North America and Europe have been experiencing cold weather, colder than usual. We often have a few very cold days in mid-winter, some snow, but this year — and last, because we’re only just into 2017 — we’ve had a lot of snow and temperatures around minus 10. Last night it rained and everything is melting today. What I’ve enjoyed about the snow is seeing the tracks and realizing, again, how populated this area truly is. Deer tracks, elk, weasels winding up and down the driveway — and a cat. A wild cat. Not a bobcat (we have those too) but a black and white cat hovering around. Yesterday its tracks were so clear in the snow, wandering around under the bird feeder, the woodpile (where mice nestle in for the season), the compost box (where mice nest, too, for the warmth), and then darting under the old dog-house, uninhabited now but restored, just in case. I was surprised because there are coyotes around and a cat would make a good breakfast for a hungry canine. Especially in winter. I put a little dish of food out in a protected area and see this morning that it’s empty.
The other day we went for a walk around what we call the Sakinaw loop. Down our driveway to the highway, along for about a quarter of a kilometer to Sakinaw Lake Road, down that long hill to the lake and Haskins Creek where the coho spawn, and then along a trail that leads through the woods below our property, meeting our driveway again beyond the gate to our neighbour’s place. We were talking, talking, as we always do. It’s been a 38 year conversation at this point in our lives. I’ve just finished a book of essays and John is coming to the end of a collection of poems so we discussed what we hoped the work had done –in my case, to explore old ground in a new way; and in John’s, to complete a sequence long in the making, about animals. At the top of Sakinaw Lake Road, we noticed the coyote tracks, fresh, in the snow, two sets, one on either side of the road, leading down the hill that we were also walking (carefully) down. Sometimes one set of tracks would edge closer to the other set and at one point, there were signs of a skirmish or play in the deeper snow by the salmonberry bushes. You could see at another point that one animal had run for a bit. But mostly the pair was ambling, as we ambled. I expected the tracks to lead over to the creek where there might still be some carcasses to feed on. But no. They continued, as we continued, along the trail through the woods. Fresh scat. The bodies coming closer together as ours came closer together where the trail narrowed.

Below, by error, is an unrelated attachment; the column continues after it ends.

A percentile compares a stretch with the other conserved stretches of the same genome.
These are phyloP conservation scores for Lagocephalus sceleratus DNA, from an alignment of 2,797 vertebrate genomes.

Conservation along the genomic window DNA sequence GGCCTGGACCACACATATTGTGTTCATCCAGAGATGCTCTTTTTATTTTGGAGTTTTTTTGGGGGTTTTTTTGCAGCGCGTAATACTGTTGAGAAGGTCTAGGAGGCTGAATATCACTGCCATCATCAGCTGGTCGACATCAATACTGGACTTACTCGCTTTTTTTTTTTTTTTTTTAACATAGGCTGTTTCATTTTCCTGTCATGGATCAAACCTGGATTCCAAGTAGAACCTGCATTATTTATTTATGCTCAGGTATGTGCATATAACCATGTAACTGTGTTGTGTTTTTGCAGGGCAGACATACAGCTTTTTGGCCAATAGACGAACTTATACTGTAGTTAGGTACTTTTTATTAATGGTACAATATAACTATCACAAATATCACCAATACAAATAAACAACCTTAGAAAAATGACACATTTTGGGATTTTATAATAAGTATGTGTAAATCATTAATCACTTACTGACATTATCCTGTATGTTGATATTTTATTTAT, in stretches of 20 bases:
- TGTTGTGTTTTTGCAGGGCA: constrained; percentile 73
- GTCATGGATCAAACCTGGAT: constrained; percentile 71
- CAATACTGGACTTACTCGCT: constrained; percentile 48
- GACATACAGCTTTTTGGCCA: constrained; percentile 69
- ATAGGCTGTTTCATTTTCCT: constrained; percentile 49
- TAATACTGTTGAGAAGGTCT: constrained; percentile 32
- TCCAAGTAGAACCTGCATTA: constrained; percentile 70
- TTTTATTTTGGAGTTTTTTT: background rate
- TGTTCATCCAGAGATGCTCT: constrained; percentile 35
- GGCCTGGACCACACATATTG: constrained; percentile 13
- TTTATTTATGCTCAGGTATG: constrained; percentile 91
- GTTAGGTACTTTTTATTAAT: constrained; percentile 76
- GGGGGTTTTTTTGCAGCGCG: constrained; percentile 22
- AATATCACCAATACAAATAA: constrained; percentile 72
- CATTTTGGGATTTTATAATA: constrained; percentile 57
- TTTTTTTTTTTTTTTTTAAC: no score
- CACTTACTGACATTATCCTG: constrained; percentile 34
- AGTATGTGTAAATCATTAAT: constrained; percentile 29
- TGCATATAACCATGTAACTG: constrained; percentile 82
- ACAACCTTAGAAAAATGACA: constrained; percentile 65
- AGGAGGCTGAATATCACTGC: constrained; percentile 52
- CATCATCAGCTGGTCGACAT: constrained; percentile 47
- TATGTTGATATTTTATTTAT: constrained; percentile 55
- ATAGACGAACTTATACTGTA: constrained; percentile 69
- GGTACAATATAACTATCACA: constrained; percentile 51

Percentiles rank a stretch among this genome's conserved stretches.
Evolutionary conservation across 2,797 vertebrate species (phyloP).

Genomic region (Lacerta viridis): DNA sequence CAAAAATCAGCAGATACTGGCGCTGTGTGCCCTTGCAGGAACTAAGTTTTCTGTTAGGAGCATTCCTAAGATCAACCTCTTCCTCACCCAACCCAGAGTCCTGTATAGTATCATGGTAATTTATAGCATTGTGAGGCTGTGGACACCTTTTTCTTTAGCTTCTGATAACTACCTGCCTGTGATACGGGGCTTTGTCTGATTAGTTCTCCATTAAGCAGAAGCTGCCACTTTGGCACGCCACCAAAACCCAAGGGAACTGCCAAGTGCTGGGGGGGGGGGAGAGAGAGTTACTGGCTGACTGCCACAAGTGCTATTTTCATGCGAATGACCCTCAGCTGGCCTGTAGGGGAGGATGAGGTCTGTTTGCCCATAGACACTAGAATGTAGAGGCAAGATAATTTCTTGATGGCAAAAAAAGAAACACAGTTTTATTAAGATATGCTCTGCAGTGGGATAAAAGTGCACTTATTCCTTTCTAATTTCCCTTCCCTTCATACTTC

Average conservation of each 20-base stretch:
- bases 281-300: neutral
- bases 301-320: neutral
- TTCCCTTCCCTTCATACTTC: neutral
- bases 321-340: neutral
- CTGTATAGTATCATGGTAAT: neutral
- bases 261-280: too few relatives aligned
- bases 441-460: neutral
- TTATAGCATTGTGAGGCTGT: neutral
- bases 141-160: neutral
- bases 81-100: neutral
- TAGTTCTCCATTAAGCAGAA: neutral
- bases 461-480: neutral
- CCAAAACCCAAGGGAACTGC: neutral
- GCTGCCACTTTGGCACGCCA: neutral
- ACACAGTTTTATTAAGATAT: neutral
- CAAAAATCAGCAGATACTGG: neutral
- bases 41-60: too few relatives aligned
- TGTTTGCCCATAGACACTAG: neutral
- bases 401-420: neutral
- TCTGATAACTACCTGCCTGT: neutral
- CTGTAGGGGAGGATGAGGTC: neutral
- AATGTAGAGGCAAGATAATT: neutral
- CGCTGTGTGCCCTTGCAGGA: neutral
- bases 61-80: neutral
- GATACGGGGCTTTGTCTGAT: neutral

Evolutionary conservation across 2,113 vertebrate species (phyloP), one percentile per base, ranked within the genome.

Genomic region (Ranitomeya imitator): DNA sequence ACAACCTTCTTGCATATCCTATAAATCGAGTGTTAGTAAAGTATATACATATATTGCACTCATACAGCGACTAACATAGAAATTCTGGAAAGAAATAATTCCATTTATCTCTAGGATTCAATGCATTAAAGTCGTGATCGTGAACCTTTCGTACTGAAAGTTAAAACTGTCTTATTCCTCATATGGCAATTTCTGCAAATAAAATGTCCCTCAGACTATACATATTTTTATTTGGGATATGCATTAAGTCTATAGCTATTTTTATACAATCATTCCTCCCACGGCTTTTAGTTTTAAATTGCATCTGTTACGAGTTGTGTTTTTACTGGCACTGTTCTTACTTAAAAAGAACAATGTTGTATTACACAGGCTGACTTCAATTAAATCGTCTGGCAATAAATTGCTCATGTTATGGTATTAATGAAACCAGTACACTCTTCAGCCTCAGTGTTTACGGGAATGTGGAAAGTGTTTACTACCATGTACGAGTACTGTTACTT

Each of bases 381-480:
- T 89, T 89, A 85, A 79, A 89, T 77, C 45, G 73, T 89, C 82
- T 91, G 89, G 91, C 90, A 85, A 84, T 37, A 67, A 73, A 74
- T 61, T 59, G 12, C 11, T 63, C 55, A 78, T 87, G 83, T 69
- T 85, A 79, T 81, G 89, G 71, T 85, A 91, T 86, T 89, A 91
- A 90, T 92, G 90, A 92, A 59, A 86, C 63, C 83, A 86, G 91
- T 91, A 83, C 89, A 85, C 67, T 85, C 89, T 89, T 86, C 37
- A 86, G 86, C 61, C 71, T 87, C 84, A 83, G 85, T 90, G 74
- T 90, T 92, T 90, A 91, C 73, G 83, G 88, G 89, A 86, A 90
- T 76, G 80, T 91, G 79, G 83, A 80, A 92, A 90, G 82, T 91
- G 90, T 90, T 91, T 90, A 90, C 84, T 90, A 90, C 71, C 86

There’s lots of research that tells us coyotes practice social monogamy – they live together for long periods but might mate with others. But recent research suggests they also practice genetic monogramy. They only reproduce with each other. I don’t know if the tracks we were following belonged to the pair who mate each year, in late February, in the woods near us. We’ve heard them. (It’s something that I wrote about in my essay, “Euclid’s Orchard”, part of the book titled for that essay, due out in September…) And one year one of their pups came most mornings for a week, in August, eating salal berries just below the deck where we were drinking coffee with one of our sons, watching as it explored, even entering the old dog-house to try out the space.
So I walked down the road with my life partner, talking, and just ahead of us on the trail, the coyotes were ambling too, either talking, or not, with the days unspooling ahead of them.
The creak of boots. Rabbit tracks, deer tracks, what do we know. --Gary Snyder